7. Wonderful, wise words. Just. Be. Kind. Especially to the unloveable. It benefits the giver even more than the receiver, I have found. The world is suffering from a dearth of empathy. Thank you Hook.

    Deb

  8. Beautifully written Hook. Redemption is a heavy word. The thing is, the person who made the mistake must acknowledge it before moving forward, because those who have been hurt are looking for that acknowledgement. That’s just the beginning. Nothing we do can change the past, but we can affect the future by our present actions. It definitely is about the bigger picture.

  9. Jennie says:

    Hear hear, Hook! The gestures of kindness that seem little to you, may be enormous to someone else. Actually, it might even save their life. Case in point: the graduation speech given by the valedictorian of his high school class floored everyone. He told of the time he met his now best friend. He had been pushed by bullies walking to school, and a boy stopped to help him pick up his books (the boy who became his best friend). He told the audience in his speech that he had decided to commit suicide that day, and somehow the gesture of helping to pick up his books made him think twice. The audience was in shock. Even his best friend had no idea.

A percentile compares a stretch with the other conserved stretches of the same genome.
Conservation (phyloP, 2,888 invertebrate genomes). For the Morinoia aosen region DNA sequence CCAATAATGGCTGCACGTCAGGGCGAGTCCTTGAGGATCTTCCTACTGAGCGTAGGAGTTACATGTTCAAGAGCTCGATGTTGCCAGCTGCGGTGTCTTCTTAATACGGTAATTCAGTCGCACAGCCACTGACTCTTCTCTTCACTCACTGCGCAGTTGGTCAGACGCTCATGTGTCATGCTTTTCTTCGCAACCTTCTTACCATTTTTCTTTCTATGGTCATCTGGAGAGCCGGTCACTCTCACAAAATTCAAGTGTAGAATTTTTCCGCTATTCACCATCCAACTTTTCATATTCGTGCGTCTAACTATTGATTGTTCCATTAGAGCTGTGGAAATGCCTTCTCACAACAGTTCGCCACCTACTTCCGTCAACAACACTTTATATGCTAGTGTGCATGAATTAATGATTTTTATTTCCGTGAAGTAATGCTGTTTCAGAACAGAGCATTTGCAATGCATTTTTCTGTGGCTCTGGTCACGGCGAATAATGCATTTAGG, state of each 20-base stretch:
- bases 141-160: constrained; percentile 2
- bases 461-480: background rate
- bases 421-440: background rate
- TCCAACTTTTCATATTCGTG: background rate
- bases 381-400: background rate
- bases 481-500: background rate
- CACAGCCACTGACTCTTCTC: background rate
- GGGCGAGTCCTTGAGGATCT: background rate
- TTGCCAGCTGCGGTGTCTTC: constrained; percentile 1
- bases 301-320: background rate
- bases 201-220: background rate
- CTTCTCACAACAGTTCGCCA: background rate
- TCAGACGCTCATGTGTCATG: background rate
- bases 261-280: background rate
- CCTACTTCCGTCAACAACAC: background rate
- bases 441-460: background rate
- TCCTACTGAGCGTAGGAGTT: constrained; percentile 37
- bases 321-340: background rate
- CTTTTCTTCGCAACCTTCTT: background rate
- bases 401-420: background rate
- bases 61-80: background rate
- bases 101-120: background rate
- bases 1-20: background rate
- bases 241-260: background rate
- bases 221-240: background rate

So yes, take that little step to do something or say a kind word. You never know…

Leave a Reply

Fill in your details below or click an icon to log in:

WordPress.com Logo

You are commenting using your WordPress.com account. Log Out /  Change )

Google photo

You are commenting using your Google account. Log Out /  Change )

Twitter picture

You are commenting using your Twitter account. Log Out /  Change )

Facebook photo

You are commenting using your Facebook account. Log Out /  Change )

Connecting to %s